Figure 1
Generation of Neuron-specific NfascNF186 null mice

To further test the specificity of Nefl-Cre expression in neurons, sciatic nerves (SN, not including the DRG), and spinal cords from P12 wild type (+/+), Cnp-Cre;NfascFlox, and Nefl-Cre;NfascFlox mice were extracted, and immunoblotted with antibodies against Cre recombinase (Cre) and pan-Neurofascin (NFct). Immunoblots of P12 SN lysates revealed strong expression of Cre in the glial-specific Cnp-Cre lysates (Cnp-Cre;NfascFlox), while both wild type (+/+) and Nefl-Cre;NfascFlox lysates were negative for Cre expression (Fig. 1F). These results are consistent with previous reports (Schweizer et al., 2002), and indicate that Schwann cells do not express Nefl-Cre. Furthermore, spinal cord lysates from the same mice showed a significant reduction in neuronal-NF186 expression in Nefl-Cre;NfascFlox mice compared to wild type (+/+), while glialNF155 expression remained unchanged (Fig. 1F). These results further confirm the specificity of Nefl-Cre expression in neurons alone. Next, immunoblot analysis of spinal cord lysates from P-3, 6, 12, and 19 wild type (+/+) and Nefl-Cre;NfascFlox age-matched littermates was carried out. A significant loss of NF186 was observed at P3 in Nefl-Cre;NfascFlox spinal cords and was sustained through P19, while NF155 expression increased with time in the Nefl-Cre;NfascFlox as in the wild type (+/+) spinal cord lysates (Fig. 1G). Cre expression was present as early as P3 and persisted through P19 in Nefl-Cre;NfascFlox spinal cords. Immunostaining of teased sciatic nerve fibers (Fig. 1H-K) and spinal cords (Fig. 1L-O) from wild type (+/+) and Nefl-Cre;NfascFlox mice using anti-FIGQY (a pan-Nfasc antibody) indicated specific loss of NF186 (red) from PNS and CNS nodes, while glial-NF155 (green) expression was not affected in the paranodal region (Fig. 1H′, I′). The paranodal and juxtaparanodal domains, defined by Caspr (blue) (Fig. 1J′, K′, N′, O′) and potassium channel (Kv1.1, red) (Fig. 1J, K, N, O) localization, respectively, remained unchanged and segregated in Nefl-Cre;NfascFlox nerves as in wild type (+/+) nerves, although the nodal region appeared to be reduced in the Nefl-Cre;NfascFlox mutant myelinated fibers. Together, these results demonstrate the efficacy and specificity of Nefl-Cre in ablating neuronal NF186 in CNS and PNS myelinated fibers.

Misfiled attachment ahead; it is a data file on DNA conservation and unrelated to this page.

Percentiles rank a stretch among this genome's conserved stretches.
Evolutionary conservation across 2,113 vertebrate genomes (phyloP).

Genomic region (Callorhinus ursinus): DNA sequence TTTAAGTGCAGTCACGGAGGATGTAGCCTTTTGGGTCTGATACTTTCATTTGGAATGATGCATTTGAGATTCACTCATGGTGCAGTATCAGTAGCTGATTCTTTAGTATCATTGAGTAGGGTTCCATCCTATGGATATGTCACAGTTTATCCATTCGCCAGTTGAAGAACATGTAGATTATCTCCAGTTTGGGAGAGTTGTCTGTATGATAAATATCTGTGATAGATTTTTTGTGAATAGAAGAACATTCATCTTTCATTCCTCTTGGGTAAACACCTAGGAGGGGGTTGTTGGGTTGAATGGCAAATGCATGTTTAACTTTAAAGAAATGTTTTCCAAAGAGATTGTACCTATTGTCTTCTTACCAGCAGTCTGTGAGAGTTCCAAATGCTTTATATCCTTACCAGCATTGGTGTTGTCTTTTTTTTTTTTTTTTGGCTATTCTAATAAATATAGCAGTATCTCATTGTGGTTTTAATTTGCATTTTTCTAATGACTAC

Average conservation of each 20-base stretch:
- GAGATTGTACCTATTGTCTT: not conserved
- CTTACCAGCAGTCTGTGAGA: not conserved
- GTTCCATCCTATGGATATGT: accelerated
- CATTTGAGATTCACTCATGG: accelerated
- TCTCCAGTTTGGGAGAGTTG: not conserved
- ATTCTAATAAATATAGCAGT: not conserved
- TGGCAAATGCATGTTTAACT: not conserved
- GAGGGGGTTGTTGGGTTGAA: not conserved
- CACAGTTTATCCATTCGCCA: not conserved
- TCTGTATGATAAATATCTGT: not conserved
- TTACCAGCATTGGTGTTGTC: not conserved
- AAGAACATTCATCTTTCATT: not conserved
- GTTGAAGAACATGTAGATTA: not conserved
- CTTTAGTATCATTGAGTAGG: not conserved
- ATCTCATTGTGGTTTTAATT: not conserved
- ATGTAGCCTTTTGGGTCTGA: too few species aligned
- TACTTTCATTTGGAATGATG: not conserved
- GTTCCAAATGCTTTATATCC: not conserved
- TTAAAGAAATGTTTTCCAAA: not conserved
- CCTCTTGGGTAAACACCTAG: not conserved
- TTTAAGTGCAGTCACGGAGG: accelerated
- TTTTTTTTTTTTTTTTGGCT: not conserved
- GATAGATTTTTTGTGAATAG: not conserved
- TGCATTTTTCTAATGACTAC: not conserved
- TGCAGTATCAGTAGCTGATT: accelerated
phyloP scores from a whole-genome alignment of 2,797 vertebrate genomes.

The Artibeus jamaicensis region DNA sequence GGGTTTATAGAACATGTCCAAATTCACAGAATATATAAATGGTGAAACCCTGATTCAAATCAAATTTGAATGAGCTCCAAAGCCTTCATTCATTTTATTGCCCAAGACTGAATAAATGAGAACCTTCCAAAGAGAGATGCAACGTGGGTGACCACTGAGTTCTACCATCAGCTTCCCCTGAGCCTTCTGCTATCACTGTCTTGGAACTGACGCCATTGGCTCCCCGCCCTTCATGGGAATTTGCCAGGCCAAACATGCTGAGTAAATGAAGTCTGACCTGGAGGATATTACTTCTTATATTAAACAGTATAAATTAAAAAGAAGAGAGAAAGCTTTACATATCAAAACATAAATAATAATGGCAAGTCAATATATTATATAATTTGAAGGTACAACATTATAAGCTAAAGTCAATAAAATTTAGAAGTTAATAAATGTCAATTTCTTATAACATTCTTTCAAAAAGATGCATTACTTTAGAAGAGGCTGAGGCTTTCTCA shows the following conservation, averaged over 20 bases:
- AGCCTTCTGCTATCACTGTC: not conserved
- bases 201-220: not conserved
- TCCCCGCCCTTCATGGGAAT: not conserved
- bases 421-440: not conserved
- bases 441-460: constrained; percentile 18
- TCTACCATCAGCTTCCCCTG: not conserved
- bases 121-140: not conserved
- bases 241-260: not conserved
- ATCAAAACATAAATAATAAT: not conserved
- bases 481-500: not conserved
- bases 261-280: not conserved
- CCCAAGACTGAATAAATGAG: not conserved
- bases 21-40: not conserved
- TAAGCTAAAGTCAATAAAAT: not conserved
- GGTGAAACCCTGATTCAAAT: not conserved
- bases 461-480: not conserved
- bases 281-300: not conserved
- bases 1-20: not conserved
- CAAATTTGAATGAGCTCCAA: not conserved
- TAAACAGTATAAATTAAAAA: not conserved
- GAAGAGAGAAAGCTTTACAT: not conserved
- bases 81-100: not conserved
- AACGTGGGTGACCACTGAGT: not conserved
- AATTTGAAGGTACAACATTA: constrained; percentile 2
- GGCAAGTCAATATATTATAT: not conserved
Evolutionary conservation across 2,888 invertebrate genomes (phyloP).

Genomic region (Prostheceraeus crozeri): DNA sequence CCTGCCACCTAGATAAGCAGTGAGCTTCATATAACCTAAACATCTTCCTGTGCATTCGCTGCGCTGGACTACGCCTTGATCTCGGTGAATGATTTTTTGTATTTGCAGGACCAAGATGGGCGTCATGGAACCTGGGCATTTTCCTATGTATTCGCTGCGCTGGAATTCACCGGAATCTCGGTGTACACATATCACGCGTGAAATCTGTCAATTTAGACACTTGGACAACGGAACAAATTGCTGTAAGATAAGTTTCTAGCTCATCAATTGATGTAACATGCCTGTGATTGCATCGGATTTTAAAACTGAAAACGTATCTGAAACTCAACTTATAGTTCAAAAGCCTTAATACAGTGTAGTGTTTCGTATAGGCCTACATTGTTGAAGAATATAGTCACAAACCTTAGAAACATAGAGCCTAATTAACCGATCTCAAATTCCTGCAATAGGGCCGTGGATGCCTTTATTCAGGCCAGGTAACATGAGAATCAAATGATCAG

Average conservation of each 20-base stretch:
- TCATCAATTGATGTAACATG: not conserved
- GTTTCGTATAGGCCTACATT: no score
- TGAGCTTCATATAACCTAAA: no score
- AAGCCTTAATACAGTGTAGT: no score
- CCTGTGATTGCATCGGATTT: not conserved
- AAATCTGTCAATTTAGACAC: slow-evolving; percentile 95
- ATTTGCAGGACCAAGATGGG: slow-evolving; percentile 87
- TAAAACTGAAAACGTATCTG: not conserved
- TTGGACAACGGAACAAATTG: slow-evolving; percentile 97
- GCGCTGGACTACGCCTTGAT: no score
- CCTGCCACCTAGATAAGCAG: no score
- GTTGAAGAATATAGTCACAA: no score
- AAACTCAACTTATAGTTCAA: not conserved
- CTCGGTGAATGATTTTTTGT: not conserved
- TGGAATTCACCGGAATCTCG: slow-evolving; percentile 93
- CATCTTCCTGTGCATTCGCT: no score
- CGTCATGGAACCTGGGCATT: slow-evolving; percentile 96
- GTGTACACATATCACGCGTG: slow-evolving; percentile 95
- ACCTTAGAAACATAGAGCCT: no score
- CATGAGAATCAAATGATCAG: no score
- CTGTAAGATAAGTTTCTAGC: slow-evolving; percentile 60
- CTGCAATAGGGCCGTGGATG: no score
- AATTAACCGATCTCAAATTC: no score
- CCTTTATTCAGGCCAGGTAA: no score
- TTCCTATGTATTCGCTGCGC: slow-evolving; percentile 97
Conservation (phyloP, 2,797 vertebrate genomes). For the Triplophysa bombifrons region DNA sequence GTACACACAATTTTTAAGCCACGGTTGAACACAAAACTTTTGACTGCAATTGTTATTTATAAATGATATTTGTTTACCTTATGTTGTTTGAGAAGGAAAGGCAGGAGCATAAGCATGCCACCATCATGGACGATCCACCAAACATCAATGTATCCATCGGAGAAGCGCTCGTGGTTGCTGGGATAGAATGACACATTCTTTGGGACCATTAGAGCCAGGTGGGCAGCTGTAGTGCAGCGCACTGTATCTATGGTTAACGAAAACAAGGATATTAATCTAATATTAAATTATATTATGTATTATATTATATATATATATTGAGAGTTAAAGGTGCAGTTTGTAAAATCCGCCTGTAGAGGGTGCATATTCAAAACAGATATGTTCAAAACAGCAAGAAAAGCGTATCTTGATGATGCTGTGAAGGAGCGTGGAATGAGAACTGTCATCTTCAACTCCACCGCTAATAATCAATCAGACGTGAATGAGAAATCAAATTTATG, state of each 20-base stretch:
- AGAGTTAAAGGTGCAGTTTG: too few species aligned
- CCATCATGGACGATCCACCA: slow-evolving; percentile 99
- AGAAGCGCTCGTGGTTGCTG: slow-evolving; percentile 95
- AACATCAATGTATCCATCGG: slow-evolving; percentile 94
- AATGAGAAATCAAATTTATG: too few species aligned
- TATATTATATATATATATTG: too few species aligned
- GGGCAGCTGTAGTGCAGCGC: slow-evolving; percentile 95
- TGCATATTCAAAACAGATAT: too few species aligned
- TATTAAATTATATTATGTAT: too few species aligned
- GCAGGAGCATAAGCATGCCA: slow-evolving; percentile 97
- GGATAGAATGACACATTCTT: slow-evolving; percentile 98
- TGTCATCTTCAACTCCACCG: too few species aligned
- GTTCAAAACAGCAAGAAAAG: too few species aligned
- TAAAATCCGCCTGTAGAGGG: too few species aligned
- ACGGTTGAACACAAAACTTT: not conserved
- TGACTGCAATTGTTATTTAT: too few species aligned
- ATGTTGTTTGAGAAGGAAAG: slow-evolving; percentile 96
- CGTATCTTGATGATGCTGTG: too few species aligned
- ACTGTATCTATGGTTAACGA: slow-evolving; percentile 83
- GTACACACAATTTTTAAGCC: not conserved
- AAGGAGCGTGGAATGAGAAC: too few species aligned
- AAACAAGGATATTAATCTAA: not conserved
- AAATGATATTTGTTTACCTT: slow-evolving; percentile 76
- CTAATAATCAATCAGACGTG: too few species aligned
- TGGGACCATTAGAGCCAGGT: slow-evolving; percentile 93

Nodal Organization Is Dependent on NfascNF186 in the PNS